I really had a most amazing day of kayaking. Certainly the cooperative weather played a part but really it was only a minor role.

The rocky landscape in the Peggy’s Cove area is both breathtaking and compelling. The kayaking is challenging enough that I had to focus and the non-kayaking stops were spectacular. It was a day of superlatives from start to finish!

For the trip I did, I think you need to be an intermediate paddler or an adventurous beginner in a double kayak with someone who knows what they’re doing. Fortunately there are protected islands with calmer waters than we paddled that are perfect for half day family type trips too. Glenn told me he has taken people out between the ages of 3 and 85.

Glenn doesn’t rent kayaks and I can appreciate why now that I’ve been out paddling. It’s an area that’s unpredictable and unless you’re an expert kayaker enjoyed best with the help of local knowledge. I don’t say that often as I’m not one for tours – but this is an exception to make.

If you’re in the Halifax area or anywhere along the south shore of Nova Scotia I highly recommend discovering the Peggy’s Cove area from a kayak.

Places to stay in and near Peggy’s Cove

For a cottage situation the Sand Dollar in Indian Harbour is ideal for two people. It is rated superb.

Sunfish Cottage, a beachfront property in Indian Harbour, would also be an excellent choice for 2-3 people.

For basic motel accommodation right in Peggy’s Cove, check out the Clifty Cove Motel. All rooms are ocean front overlooking St. Margaret’s Bay.

Further reading on things to do in Nova Scotia

Click on the photo to bookmark to your Pinterest boards.

A fun day trip from Halifax - kayaking the Peggy's Cove area

Leigh McAdam

Leigh McAdam is a Calgary based writer, author, photographer and social media enthusiast with over 61,000 followers. Her blog: HikeBikeTravel is frequently cited as one of the top travel and outdoor adventure blogs in Canada.

Author of Discover Canada: 100 Inspiring Outdoor Adventures
Co-author of 125 Nature Hot Spots in Alberta

This Post Has 30 Comments
  1. Beautiful photos and a wonderful tale, Leigh. I loved, loved, loved that outhouse!!! So much more inviting than the port-a-pottie plastic ones around here. And that cake made my mouth water.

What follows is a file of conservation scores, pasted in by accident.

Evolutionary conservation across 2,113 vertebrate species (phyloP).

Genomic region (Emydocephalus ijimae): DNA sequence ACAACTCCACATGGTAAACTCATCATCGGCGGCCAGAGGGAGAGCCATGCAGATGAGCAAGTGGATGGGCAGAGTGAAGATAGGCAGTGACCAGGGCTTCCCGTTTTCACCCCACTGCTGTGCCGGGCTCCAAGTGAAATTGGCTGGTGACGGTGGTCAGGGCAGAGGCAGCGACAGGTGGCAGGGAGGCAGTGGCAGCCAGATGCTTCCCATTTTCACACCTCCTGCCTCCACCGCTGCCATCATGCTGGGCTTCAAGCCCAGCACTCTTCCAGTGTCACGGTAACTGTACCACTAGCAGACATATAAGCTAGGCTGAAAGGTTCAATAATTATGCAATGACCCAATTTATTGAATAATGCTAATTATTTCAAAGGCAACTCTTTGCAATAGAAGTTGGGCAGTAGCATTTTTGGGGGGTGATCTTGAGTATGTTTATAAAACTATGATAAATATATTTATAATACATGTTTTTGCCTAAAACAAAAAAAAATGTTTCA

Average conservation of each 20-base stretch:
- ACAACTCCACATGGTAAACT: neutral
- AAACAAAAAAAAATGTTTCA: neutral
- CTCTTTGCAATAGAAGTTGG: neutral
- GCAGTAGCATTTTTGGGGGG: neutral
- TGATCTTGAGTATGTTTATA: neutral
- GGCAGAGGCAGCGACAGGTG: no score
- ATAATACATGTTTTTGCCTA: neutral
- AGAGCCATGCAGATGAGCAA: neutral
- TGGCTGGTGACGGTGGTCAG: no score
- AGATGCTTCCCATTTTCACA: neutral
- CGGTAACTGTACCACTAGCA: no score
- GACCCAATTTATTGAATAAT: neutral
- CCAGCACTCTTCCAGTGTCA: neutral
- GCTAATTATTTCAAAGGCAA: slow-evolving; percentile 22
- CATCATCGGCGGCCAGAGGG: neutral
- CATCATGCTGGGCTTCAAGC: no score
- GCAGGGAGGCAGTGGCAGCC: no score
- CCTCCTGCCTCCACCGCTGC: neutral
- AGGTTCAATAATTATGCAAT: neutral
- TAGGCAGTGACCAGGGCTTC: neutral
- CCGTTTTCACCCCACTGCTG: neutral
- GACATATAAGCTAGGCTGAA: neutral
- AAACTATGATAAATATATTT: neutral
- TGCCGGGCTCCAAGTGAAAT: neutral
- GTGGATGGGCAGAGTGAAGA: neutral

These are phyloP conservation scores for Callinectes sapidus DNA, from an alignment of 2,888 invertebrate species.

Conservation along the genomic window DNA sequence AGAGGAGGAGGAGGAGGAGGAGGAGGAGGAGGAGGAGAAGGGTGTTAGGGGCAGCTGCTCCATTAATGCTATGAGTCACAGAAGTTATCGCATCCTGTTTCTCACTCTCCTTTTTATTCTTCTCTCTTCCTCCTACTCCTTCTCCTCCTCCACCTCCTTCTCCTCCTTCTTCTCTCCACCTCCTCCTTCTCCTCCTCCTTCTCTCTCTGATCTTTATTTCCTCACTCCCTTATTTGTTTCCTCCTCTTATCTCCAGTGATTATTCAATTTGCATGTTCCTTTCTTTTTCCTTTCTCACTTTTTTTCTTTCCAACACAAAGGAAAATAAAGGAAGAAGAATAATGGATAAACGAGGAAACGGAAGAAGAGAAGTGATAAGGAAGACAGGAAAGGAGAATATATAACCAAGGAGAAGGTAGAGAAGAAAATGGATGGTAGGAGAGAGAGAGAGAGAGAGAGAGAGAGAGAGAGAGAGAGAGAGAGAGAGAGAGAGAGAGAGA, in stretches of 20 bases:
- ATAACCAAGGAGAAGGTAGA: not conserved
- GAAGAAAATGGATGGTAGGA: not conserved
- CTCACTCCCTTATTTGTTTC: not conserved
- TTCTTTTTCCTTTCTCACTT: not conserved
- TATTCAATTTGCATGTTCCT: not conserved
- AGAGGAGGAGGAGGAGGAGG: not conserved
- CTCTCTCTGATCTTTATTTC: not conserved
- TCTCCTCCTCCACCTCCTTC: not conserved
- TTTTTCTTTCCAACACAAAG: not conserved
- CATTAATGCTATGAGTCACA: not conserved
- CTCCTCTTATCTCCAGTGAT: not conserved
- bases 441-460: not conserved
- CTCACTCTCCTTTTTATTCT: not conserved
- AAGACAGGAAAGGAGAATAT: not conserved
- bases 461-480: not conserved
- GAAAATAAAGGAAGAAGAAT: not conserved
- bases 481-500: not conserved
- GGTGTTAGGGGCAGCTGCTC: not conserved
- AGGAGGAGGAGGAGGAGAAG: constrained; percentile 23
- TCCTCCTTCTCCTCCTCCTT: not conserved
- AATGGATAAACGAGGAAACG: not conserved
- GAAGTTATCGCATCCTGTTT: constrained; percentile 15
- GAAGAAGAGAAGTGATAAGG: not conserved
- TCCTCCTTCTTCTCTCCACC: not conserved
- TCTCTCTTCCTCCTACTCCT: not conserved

2. That is cool that the rocks create a breakwater and protect you from the dangerous swells. Kind of reminds me of dancing around islands in Quetico to avoid strong winds.

    Sure looks beautiful there and the food looks fantastic. I love coming across wild iris. We usually see blue flag irises in Wisconsin and Illinois although I have yet to see one this year.

    1. @Ted Dancing and getting in the lee of the islands is definitely what we did. And yes to the beauty – some of the best in Nova Scotia I think and the food was particularly good – which really helps make one’s day.

  3. I went kayaking only once in my life in Vietnam and I know how hard it can be. I was way too weak to paddle. Beautiful landscape as always. I see you are eating so healthy – veggies, brown bread. Would die for a small bite of this delicious cake!

  4. Definitely an experience full of superlatives from start to finish. The food looks mouthwatering (I’m ready for breakfast!), and the bathroom exceptional. Great trip all round. Thanks for showing me Peggy’s Cove from land and sea.

  5. Incredible photos, Leigh! I have always thought that Peggy’s Cove was one of the most beautiful places on the East Coast. I’m afraid those swells would be a bit too intimidating for me to try ocean kayaking though!

  6. Ahhhhhhh amazing! Makes me even more excited to get back home (for the first time in 5 years!) and truly appreciate and enjoy the beauty and uniqueness that this special place in the world has to offer. So glad you enjoyed 🙂

    1. @Kate I’ve been in NS for two weeks now – and other than a solo backpacking trip in Cape Chignecto I have loved my time here. The backpacking was pretty but looking out for bears non stop on your own is not much fun.

  7. HI Leigh,
    Wow, Peggy Cove looks breathtaking. I can’t believe the blueness of the sky and water. What an amazing place to Kayak. And what a great kayak guide you head – feeding youwith real homemade stuff! Wow, that outhouse is rather fancy! Thanks for takin us on your spectacular kayaking trip!

  8. These photos are beautiful! I’ve never been to Nova Scotia, but wow, you just moved kayaking out there way up on my bucket list Leigh. The colors are amazing!!! I’m into rock climbing as well, so, this would be an awesome place for me to set up shop for a few days and do a few different sports. Gotta love some multitasking. 🙂
    Not a bad lunch either. 🙂
    Cheers!
    – Lauren (@outdoor_minded)

  9. Beautiful photos! Peggy Cove looks so beautiful. Have not yet been to Nova Scotia… must increase the places in Canada we have explored. Your photos definitely make me consider doing more kayaking! That outhouse is too funny!

  10. Skipped Peggy’s Cove when we were in Nova Scotia – looks like that was a mistake. What a gorgeous area. (The lunch looks like a Norwegian breakfast, except for the biscuits 🙂 )

  11. I am fast becoming a huge fan of your site!! Came across a twitter repost by one of the many Canadian travel related folks and places I follow there (check out my lists!).

    This is an amazing article Leigh, I thoroughly enjoyed it. I’ve wanted to see Peggy’s Cove ever since seeing some of the amazing photos of the area on Pinterest.

    If you do guest posts, I’d be honored to publish one (or many!) on my blog.

  12. Hi Leigh…hope all is well with you. Wonderful to revisit this page, and be reminded of my old home in East Dover. Kristen, Zoe and I have relocated to Gaspe in the last year – and looking at heading out on the Blueberry Trail for a family bike tour next week…so great to read your review there. Kayaking is nice here in Gaspe, but really, hard to compete with the Dover Island paradise!